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Animal Data > Amur Leopard

(Panthera pardus orientalis)

Status Distribution Sexually Mature
Critically Endangered S.W.region of Primorski Krai province in Russia, E. Manchukua in N.E. China 3 - 4 years
Number of Young Gestation Life Span
2 112 days 20 years

The leopard is a solitary animal which hunts mainly at night and hides during the day. The Amur leopards, also known as the Far Eastern leopards, are the northern most subspecies of leopard and are well adapted to snowy winters. They inhabit an area to the west of Vladivostok. The Amur leopards prefer mixed forest where there are sufficient numbers of deer, hares, badgers and raccoon dogs that form the bulk of their prey. They often make their dens in caves and bury their prey under fallen leaves. The cubs are born in a den and suckle for three months.

Deforestation, the use of animal parts for traditional medicine and conflict with humans has had a devastating effect on the leopard population. There has also been a drastic reduction in the number of prey species, and further disruption due to mineral extraction and extensive road building. The Amur leopard has been a protected species in Russia since 1956, but there is still a problem with poaching.

In situ (in the wild) conservation efforts include anti-poaching patrols, customs control, fighting forest fires, environmental education programmes and the tightening of regulations on hunting methods used for other species (eg. hunting with dogs and steel traps has been discontinued in some areas). A census carried out in February 2000 found 22 – 27 individual Amur leopards left in the wild.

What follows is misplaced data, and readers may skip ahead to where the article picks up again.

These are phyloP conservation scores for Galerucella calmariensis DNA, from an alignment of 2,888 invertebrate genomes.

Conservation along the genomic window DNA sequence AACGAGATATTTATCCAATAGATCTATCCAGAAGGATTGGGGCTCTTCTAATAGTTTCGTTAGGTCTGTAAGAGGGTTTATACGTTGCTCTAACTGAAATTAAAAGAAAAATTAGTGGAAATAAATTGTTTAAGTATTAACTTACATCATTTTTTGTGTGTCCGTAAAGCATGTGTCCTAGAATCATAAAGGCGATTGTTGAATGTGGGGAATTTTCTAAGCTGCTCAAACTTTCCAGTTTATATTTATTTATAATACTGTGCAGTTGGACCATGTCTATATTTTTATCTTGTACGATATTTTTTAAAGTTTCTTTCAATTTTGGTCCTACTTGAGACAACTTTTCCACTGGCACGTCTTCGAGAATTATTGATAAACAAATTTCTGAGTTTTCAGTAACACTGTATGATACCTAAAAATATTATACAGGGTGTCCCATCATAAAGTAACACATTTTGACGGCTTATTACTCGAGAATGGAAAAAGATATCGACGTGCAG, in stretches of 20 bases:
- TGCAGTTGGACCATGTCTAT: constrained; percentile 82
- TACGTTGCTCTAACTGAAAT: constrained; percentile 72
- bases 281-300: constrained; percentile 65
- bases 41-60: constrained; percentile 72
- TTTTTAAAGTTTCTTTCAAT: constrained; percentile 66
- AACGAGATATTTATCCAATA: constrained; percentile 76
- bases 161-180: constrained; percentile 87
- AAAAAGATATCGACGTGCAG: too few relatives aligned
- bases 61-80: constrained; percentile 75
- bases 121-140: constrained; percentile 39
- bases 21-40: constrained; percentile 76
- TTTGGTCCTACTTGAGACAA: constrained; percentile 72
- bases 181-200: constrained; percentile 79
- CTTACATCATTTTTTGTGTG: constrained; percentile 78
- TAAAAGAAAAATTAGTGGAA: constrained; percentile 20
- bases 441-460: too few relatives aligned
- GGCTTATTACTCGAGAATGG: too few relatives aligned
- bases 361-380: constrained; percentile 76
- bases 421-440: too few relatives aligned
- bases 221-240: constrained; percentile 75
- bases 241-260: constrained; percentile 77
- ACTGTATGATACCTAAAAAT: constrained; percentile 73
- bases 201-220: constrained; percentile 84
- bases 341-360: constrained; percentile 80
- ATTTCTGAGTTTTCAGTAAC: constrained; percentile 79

Main Features

The Amur leopard has a long, thick coat. The coat is a light straw yellow in the winter and darker in the summer. There are large areas of white on the underside of the body. Spots are large, black rosettes that may form solid rings.

In Captivity

There is a healthy breeding population of Amur leopards in the world's zoos but these cannot be successfully introduced until there is suitable protected habitat and sufficient prey species for them. Marwells' first Amur leopards arrived in 2002.

In the zoo we feed our leopards on joints of beef, pork and lamb or chicken, sprinkled with a mineral supplement. They have a starve day once a week as, in the wild, leopards will gorge themselves when prey is caught and may not have the chance to eat again for several days. Their enclosure has platforms where the leopards will rest or sleep. They also have access to an indoor den.


©2009 Marwell Wildlife